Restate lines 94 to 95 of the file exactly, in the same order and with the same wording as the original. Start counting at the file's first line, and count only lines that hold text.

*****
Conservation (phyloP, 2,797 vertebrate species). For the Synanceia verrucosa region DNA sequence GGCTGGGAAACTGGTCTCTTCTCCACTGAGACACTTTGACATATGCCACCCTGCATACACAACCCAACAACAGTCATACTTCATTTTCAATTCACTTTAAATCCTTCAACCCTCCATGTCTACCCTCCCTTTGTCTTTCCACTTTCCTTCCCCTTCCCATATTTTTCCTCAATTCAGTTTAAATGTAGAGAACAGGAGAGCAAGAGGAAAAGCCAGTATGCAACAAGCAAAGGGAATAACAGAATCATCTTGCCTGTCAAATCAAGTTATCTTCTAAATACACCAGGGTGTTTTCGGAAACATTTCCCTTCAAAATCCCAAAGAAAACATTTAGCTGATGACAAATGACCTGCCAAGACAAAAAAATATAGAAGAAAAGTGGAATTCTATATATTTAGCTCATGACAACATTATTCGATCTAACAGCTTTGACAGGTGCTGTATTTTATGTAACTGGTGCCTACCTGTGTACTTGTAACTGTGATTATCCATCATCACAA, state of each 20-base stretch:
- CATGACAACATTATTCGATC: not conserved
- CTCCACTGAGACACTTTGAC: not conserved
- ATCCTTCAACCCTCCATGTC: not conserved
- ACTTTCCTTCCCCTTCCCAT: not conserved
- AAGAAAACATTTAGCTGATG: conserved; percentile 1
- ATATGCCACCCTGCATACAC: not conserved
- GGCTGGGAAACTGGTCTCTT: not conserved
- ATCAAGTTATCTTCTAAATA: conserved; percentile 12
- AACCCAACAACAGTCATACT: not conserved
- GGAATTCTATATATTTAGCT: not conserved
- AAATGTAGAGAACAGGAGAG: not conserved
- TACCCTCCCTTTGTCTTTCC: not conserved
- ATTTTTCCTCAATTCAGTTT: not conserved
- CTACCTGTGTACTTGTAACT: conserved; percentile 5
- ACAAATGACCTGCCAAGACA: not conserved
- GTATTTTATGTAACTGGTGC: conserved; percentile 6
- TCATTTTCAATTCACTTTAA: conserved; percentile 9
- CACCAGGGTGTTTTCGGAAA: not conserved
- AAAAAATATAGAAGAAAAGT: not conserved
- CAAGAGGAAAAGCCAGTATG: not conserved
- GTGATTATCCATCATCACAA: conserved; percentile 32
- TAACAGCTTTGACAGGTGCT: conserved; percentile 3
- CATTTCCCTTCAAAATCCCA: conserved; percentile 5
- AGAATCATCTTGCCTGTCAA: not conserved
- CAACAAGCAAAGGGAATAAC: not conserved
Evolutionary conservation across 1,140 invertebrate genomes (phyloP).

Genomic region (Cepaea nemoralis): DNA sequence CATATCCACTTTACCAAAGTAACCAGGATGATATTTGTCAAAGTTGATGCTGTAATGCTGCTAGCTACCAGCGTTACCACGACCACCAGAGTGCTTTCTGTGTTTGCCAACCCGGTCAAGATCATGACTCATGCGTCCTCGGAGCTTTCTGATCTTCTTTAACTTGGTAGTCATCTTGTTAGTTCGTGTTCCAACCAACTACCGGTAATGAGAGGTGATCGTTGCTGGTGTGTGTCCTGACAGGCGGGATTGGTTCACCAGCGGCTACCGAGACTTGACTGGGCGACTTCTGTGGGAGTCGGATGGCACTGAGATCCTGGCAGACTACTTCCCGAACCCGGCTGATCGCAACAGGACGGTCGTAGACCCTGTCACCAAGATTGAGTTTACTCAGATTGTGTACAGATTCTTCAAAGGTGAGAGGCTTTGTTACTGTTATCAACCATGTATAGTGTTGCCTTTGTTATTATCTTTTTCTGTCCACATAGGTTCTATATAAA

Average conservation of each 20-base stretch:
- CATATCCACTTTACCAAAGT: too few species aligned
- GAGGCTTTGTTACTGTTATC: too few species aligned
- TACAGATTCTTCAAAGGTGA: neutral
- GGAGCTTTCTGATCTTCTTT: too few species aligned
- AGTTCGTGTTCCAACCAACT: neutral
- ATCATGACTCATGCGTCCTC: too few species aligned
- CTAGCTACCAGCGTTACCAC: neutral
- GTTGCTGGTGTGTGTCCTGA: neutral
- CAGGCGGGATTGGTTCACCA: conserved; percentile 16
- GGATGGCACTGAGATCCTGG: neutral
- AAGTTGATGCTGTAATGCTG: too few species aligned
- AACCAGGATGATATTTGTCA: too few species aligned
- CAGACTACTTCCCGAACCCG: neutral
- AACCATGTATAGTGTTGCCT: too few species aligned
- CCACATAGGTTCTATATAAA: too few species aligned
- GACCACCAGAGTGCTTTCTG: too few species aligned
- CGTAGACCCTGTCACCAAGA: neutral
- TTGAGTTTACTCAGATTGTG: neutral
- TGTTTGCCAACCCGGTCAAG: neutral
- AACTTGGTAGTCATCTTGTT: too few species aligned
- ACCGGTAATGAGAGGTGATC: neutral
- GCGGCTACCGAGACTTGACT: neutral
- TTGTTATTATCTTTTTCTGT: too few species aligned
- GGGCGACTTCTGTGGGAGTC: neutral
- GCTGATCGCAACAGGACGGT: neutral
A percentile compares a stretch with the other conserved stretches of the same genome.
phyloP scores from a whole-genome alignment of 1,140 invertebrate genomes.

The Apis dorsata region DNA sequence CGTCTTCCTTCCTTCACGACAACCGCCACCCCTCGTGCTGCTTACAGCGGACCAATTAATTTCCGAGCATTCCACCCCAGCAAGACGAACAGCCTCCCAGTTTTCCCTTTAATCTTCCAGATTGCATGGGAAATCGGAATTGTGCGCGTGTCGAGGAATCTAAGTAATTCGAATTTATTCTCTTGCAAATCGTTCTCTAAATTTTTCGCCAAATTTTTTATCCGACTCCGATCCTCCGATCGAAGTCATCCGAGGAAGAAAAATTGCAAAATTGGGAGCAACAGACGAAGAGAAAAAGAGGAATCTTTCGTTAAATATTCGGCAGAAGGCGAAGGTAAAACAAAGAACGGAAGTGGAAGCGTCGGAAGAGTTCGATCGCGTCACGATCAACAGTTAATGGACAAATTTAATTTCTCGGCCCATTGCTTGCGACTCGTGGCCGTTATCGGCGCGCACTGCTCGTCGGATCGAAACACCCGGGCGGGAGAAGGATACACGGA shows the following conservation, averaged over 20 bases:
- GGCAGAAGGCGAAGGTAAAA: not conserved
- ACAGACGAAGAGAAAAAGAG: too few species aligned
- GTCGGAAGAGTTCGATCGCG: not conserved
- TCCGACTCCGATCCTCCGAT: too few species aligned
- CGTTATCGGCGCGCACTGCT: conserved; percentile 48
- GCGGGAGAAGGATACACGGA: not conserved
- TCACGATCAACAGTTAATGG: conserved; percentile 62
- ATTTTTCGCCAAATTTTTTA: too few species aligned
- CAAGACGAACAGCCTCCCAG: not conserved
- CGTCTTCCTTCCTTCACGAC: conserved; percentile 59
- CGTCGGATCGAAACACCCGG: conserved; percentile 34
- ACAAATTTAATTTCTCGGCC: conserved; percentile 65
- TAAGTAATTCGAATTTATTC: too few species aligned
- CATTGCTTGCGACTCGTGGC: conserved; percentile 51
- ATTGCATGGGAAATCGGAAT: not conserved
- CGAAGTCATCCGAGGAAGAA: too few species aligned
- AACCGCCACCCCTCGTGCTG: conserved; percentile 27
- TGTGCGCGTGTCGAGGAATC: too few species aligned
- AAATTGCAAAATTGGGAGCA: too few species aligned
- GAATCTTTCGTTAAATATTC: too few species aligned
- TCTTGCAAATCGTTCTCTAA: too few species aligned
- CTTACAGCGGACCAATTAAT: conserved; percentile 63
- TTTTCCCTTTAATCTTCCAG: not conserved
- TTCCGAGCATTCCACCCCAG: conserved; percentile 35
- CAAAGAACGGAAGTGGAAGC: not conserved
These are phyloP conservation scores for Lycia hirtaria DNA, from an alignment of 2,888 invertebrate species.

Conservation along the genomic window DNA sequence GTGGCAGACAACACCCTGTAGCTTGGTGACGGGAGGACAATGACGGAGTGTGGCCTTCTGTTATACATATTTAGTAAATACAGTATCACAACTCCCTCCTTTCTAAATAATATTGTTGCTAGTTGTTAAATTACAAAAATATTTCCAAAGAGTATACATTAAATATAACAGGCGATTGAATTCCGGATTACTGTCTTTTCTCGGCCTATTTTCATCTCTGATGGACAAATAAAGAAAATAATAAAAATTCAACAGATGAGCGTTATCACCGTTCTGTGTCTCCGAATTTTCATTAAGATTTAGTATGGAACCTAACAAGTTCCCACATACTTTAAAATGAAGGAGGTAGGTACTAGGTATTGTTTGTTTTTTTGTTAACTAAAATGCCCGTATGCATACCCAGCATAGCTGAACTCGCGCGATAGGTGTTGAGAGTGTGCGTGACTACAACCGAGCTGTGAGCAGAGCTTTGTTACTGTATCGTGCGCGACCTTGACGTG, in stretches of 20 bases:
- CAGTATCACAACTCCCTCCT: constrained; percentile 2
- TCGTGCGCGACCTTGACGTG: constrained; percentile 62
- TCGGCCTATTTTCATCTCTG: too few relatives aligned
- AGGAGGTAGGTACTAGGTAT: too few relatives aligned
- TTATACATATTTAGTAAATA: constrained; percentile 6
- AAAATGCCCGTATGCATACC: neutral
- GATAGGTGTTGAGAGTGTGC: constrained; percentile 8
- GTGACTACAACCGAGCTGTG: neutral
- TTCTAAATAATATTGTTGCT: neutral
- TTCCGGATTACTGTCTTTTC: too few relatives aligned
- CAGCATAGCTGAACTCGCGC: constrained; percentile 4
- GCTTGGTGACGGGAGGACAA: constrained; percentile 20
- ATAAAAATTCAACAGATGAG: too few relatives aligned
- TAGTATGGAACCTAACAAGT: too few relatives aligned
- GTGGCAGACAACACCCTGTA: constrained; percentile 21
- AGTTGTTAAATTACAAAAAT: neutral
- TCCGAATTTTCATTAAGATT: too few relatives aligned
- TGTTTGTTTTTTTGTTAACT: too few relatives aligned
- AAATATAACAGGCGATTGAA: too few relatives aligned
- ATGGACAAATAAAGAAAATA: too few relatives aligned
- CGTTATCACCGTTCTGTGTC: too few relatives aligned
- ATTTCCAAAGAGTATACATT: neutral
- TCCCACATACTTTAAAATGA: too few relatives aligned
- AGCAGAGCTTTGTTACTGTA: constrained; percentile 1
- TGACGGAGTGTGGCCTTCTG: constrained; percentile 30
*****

- TTCCGGATTACTGTCTTTTC: too few relatives aligned
- CAGCATAGCTGAACTCGCGC: constrained; percentile 4